It's intuitive that the rich get richer when you cut their taxes. Still, economists have had a hard time proving that taxes have anything to do with rising income inequality.
But they might be getting closer getting closer. A new draft paper out this month from Thomas Piketty, Emannuel Saez, Anthony Atkinson, and Facundo Alverado takes a stab at making the taxes-inequality connection. As their graph below shows, there's a strong correlation between how much a country cut their top rate since 1960 and how much income went to the top 1 percent of earners.
There is an old argument that cutting taxes for the rich encourages them to work harder. But the paper's authors are skeptical of that idea. If low taxes on the wealthy made them put more effort into their jobs, we'd expect the countries with the lowest taxes to grow the fastest. That hasn't happened. Instead, wealthy countries have all been growing at about the same pace for the last several decades, irrespective of their tax policies.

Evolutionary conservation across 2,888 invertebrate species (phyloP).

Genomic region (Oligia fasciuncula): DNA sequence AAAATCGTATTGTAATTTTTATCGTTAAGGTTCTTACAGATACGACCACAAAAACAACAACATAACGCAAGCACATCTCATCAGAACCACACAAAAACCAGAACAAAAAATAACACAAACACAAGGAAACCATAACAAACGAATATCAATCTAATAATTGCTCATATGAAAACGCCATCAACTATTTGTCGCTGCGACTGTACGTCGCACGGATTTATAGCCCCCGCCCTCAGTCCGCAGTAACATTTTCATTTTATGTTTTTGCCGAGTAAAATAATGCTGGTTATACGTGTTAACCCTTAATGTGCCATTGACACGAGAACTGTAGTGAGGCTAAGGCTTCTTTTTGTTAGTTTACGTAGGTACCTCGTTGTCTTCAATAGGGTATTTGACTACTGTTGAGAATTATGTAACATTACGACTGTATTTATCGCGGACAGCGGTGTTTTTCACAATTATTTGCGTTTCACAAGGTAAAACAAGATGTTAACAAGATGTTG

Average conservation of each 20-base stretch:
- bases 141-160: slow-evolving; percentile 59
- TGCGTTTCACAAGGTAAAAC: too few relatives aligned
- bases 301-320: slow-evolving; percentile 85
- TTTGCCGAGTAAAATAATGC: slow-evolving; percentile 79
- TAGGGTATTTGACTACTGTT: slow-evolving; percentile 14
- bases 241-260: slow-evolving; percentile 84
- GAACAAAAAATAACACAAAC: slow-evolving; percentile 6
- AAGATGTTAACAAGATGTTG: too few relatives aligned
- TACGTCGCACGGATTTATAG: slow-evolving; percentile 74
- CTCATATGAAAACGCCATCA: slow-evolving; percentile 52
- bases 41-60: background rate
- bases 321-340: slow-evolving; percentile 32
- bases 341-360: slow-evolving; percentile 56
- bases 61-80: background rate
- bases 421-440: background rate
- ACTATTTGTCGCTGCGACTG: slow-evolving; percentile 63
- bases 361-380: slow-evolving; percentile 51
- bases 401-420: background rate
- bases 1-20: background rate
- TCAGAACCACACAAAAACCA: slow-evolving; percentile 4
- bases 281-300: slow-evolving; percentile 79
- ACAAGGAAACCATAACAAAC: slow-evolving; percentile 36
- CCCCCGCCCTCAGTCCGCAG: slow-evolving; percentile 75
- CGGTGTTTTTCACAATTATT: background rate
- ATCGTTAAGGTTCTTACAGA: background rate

Here's the alternative theory. If you cut taxes for the rich, they might not work harder, but they will become greedier for more take-home pay. When taxes were higher, a huge salary was less valuable, so maybe rich people shifted their attention to corporate expense accounts and other perks. But today, it's more worthwhile for executives, doctors, lawyers, and other professionals to bargain for the absolute highest pay package possible. In the case of CEOs whose bank accounts live and die by their company's stock performance, it's also become more important to focus on short-term returns, possibly at the expense of long-term investment.
This is all highly speculative, of course. But it does seem to dovetail pretty well with the era of soaring CEO pay and superstar salary scales in professions like law and medicine. The world's tax codes say greed is good. And the rich appear to have gotten the message.
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